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    Default Re: Raised bed Gardening

    Check this out.

    Tractor Garden Bedder, Field Bedder, Hiller

    I'm kinda going thru the same, but only planning the beds, sooo....?

  10. #10
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    Default Re: Raised bed Gardening

    Thanks or everyone's posts! they provided a lot of information. I had not seen a hiller before but it makes sense that someone would build one with all the raised beds.

    After seeing the ideas and taking some measurements, I think i could get most of what I wanted with 60" toolbar and the discs spaced right behind the tire. If I want a wide bed I can just make two and then fill one in. We all know it is a lot easier to make the dirt fall in than to dig it back out!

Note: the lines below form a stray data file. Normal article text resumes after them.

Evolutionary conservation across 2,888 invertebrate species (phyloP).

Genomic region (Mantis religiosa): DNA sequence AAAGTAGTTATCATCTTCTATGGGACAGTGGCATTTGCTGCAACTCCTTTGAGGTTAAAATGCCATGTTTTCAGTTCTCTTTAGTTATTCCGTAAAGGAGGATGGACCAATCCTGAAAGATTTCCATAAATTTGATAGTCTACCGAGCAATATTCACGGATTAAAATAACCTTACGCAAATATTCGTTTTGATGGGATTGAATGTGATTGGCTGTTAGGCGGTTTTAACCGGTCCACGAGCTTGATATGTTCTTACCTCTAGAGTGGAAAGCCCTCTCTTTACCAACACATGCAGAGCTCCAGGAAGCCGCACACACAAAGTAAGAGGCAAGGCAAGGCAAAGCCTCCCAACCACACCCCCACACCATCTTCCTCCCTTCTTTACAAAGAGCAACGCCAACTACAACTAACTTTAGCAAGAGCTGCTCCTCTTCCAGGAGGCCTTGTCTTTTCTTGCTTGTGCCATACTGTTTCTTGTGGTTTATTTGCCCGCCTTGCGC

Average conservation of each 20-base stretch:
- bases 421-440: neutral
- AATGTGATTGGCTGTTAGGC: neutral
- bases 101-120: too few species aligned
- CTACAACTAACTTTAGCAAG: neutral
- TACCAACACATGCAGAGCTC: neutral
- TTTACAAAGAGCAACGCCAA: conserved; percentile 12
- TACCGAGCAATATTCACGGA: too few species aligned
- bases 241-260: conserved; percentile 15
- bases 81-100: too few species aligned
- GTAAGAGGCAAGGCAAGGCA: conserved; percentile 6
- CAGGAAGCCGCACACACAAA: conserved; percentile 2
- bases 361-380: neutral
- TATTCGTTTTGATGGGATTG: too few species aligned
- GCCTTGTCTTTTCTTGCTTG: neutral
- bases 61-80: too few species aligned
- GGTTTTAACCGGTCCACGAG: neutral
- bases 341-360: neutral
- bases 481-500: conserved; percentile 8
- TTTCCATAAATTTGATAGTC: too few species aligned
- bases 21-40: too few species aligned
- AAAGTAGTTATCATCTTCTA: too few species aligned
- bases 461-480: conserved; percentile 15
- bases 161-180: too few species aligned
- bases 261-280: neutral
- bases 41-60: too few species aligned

I was thinking of IFE's two disc per trench system as it has 18 or 20" discs which will give me the depth I want. It also would clean out entirely behind a tractor wheel.

    I am hesitant to drive on the freshly tilled soil and then hilling it up because of the lumps it would create in my clay soil. (I notice this where I drive a little on the tilled soil and the tiller digs it up again.) Has any body ever used one of these backing up? I do not know why it would not work.